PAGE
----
I haven’t heard as much discussion as there was over Radiohead of Trent Reznor announcing the new Nine Inch Nails album on his website, and offering a variety of versions of it at a variety of price points:
The album itself is 36 songs, nearly two and a half hours of music — but he’s only offering the first nine songs for free. However, he is offering a variety of choices for people who do want to pay — starting with $5 for a complete download (in a choice of high-quality, DRM-free formats) of all songs plus a 40-page PDF of additional content and a “digital extras pack” with graphics that can be used as wallpaper, icons and anything else.
There are other options as well, reminiscent of other musicians who try to offer reasons why you should spend more. For Reznor, those options include a $10 2-disc CD with 16-page booklet (and all the downloads), a $75 Deluxe Edition which includes the CD, a data DVD with all of the content and a Blu-ray high definition DVD with an accompanying slideshow, and finally, a $300 “Ultra-Deluxe Limited Edition Package” that includes everything in the Deluxe Edition plus a vinyl version of the album, limited edition Giclee prints packaged in a “luxurious package” which will be numbered and signed by Trent (only 2,500 of those are available).
I hope that this works out better for him than the previous experimentation that TechDirt mentions, because I think it’s a very clever form of price discrimination. Remember that price discrimination is a way for suppliers to increase the profits they earn by engaging in product differentiation to appeal to different segments of the demand curve with different price elasticities of demand. The casual NIN fan will download the nine songs for free, sure, that’s cool. But the hardcore fan can go all out for the Deluxe Edition. And there are three intermediate options.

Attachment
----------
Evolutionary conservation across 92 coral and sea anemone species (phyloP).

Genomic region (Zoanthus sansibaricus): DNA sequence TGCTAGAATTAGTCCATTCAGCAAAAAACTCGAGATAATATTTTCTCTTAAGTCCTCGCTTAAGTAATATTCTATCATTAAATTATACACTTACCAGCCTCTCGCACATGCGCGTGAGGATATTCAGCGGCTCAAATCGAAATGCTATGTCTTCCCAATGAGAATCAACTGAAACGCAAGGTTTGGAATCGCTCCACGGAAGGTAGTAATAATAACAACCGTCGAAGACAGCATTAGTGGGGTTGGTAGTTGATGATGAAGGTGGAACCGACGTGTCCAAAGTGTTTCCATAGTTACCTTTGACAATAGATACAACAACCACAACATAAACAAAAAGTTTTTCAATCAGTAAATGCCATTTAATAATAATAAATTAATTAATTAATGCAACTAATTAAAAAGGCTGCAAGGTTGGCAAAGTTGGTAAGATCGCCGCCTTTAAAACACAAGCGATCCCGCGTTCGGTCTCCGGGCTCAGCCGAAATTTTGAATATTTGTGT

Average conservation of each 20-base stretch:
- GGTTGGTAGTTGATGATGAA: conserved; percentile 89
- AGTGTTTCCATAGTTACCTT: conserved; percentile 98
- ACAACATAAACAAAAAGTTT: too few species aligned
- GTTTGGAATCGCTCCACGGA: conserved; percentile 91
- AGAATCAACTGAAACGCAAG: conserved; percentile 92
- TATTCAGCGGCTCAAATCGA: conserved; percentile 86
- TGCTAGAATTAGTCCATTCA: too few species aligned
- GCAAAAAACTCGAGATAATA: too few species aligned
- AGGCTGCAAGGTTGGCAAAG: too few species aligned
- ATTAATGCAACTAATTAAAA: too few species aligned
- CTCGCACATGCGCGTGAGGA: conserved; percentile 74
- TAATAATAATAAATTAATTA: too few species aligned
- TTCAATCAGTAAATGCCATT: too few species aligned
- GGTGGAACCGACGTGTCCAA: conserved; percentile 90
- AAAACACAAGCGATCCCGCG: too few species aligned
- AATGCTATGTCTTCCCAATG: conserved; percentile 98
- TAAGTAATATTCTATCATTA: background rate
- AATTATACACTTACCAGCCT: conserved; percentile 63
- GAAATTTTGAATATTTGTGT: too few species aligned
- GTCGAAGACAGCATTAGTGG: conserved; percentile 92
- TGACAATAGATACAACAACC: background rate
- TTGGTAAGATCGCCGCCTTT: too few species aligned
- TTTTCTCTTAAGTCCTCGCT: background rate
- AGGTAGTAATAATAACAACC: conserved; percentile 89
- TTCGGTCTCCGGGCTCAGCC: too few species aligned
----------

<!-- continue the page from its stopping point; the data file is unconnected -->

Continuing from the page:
Technology and the reduction in distribution costs makes it easier and cheaper to engage in price discrimination of this granularity, which benefits both producer and consumer.
UPDATE: in the comments my friend Barry correctly notes the technical definition of price discrimination, which holds the actual nature of the good constant while different consumers are charged different prices. Thus my calling it price discrimination is not precisely correct, and it’s more correct to say that NIN is selling different bundles. Whatever. You get the point!